Published On: Mon, Jan 14th, 2019

Freedom Mobile powers Shaw’s Q1 growth; cable video subscriber base declines

Shaw Communications Inc. beat analyst estimates for profit and revenue as growth at its Freedom Mobile wireless business and its business services unit offset flat results at its core residential services

Since acquiring Wind Mobile, Calgary-based Shaw has spent heavily to improve the capabilities of its wireless network, which operates in the more heavily populated portions of Ontario, Alberta and British Columbia.

A Shaw Communications sign is shown at the company's headquarters in Calgary, Wednesday, Jan. 14, 2015. Shaw Communications Inc. beat analyst estimates with a 68.5 per cent increase in its first-quarter net income as growth at Freedom Mobile and its business services unit offset flat results at its core residential services.
A Shaw Communications sign is shown at the company's headquarters in Calgary, Wednesday, Jan. 14, 2015. Shaw Communications Inc. beat analyst estimates with a 68.5 per cent increase in its first-quarter net income as growth at Freedom Mobile and its business services unit offset flat results at its core residential services.  (Jeff McIntosh / THE CANADIAN PRESS)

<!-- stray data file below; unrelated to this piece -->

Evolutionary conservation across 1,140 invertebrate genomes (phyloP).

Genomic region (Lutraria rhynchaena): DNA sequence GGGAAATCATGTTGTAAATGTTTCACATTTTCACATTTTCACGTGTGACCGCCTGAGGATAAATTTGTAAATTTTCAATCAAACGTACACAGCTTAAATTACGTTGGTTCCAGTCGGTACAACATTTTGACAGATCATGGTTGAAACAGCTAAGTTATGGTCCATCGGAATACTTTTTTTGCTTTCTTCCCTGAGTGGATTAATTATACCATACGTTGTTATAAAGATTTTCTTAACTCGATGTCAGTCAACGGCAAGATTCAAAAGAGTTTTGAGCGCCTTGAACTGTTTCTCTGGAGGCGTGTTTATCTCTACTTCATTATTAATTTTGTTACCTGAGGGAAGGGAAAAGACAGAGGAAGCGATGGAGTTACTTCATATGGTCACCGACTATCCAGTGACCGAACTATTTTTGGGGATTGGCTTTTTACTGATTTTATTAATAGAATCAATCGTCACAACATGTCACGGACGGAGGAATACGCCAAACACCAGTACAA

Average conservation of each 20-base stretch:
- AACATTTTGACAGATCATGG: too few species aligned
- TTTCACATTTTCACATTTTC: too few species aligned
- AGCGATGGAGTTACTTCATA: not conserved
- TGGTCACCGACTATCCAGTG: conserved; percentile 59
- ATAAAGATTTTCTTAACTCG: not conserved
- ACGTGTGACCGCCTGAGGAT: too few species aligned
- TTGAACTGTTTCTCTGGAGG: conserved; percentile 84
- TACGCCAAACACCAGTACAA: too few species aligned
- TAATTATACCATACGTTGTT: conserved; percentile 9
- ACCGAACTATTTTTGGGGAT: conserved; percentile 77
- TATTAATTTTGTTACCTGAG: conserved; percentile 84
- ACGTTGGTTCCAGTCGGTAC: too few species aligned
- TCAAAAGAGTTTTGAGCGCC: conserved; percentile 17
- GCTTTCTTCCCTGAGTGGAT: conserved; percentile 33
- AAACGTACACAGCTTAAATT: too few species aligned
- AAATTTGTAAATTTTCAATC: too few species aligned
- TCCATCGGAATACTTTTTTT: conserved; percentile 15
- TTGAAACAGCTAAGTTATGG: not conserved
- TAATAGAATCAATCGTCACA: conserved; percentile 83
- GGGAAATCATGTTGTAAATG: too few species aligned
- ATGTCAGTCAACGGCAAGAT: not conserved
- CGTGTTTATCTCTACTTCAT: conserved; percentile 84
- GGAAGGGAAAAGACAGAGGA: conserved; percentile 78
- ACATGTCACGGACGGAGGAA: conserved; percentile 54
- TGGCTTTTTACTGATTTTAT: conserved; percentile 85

“We continue to build momentum in our wireless business by leveraging our significant network investments and offering affordable and innovative data plans,” chief executive Brad Shaw said in a statement Monday.

The Calgary-based company earned $ 187 million or 36 cents per share in the quarter ended Nov. 30, up from $ 111 million or 22 cents per share a year earlier.

Its overall revenue was up 8.8 per cent year-over-year, rising to $ 1.36 billion from $ 1.25 billion a year ago.

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Analysts on average had expected a profit of 34 cents per share and $ 1.32 billion in total revenue, according to Thomson Reuters Eikon.

Shaw’s wireless division increased revenue by 60 per cent to $ 273 million with 66,000 net subscriber additions, while revenue business services division grew five per cent to $ 147 million.

Revenue from Shaw’s core residential services was flat at $ 936 million as it lost cable and satellite video subscribers and home phone customers, but gained internet subscribers.

Analysts had expected soft results from Shaw’s residential business, which has been updating its systems amid competition from Vancouver-based Telus Corp., which is also one of Canada’s three main national wireless carriers that also competes with Freedom.

Analyst Aravinda Galappatthige of Canaccord Genuity said he’s looking for signs that Shaw’s cable subscriber base will stabilize.

A year ago, the company announced a major employee buyout program aimed primarily at its residential consumer business, part of Shaw’s plan to adapt to a new generation of network technology using the Comcast X1 platform.

“While we are still early days in our journey towards a modern Shaw, I am encouraged by the progress we have made,” Brad Shaw said in a statement Monday.

Companies in this story: (TSX:SJR.B, TSX:T)

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Freedom Mobile powers Shaw’s Q1 growth; cable video subscriber base declines